Honestly, I’ve never thought about a slideshow as anything other than an easy class project. Of course I’ve never used one for anything serious. I think that still photography is the most powerful artistic expression. It has always been more moving to me than a painting, or a video, or words. Something about a photo puts a lot of meaning into that image.
This article explains how the power of a still photo can transfer that power to a (well done) multi-media presentation. The only times I’ve seen something that put this into perspective for me is when I watch those daddy-coming-home-from-the-army videos. They always have such moving photos, put with such fitting music and the story is told so well (most of the photos tell a story in and of themselves).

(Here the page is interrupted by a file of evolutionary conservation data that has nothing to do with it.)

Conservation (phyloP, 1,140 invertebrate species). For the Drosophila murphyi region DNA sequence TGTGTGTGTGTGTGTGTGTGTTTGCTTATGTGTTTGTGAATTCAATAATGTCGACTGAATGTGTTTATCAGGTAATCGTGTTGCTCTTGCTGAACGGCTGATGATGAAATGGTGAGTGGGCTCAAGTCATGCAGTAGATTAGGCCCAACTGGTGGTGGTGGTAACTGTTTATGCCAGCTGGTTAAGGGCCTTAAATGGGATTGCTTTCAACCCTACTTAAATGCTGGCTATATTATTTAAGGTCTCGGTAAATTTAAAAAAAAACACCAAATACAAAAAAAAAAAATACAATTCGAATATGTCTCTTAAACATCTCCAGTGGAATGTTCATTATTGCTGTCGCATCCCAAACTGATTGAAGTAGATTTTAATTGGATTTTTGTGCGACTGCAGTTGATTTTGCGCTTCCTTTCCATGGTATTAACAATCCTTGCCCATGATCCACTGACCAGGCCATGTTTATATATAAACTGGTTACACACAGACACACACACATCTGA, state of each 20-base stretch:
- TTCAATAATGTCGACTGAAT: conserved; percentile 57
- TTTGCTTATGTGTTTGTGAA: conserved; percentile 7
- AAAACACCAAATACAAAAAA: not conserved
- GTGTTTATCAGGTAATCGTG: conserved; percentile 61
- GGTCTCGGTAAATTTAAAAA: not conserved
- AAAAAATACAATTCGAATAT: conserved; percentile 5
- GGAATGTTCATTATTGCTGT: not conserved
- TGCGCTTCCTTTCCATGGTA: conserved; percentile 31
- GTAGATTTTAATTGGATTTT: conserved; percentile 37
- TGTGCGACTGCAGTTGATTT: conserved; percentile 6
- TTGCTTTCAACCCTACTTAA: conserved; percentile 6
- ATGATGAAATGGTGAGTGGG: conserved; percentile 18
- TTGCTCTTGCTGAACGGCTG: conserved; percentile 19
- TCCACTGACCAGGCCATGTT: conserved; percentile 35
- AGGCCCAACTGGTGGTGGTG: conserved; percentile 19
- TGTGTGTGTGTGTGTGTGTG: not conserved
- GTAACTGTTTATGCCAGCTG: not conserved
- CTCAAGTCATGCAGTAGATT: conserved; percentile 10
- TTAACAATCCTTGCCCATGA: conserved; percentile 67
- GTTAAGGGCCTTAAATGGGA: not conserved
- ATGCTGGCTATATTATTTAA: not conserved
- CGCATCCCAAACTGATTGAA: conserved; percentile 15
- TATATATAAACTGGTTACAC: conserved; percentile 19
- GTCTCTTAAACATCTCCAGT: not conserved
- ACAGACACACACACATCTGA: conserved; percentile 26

I remember one time in middle school a photojournalist came into our school for career day. I chose to go into his room on a whim; this was waaayyy before I had even considered a major in Comm Studies. What he had to say left an impression. He went through a slide show of images he had taken. I vaguely remember a rule he explained about three vertical sections of a photo and three horizontal sections… supposed to draw your eye to the middle or something like that. Anyway, his photos were amazing. His slideshow has left an impact on me even today. I guess he understood the rules of photojournalism. He worked for a newspaper (or website, don’t really remember) and his pictures showed that. They were of current events, like wars, poverty, starvation, etc.
If really thought out, I suppose it’s possible to shoot, edit, storyboard, and publish a meaningful mulitmedia presentation that isn’t an 8th grade presentation on the Civil War.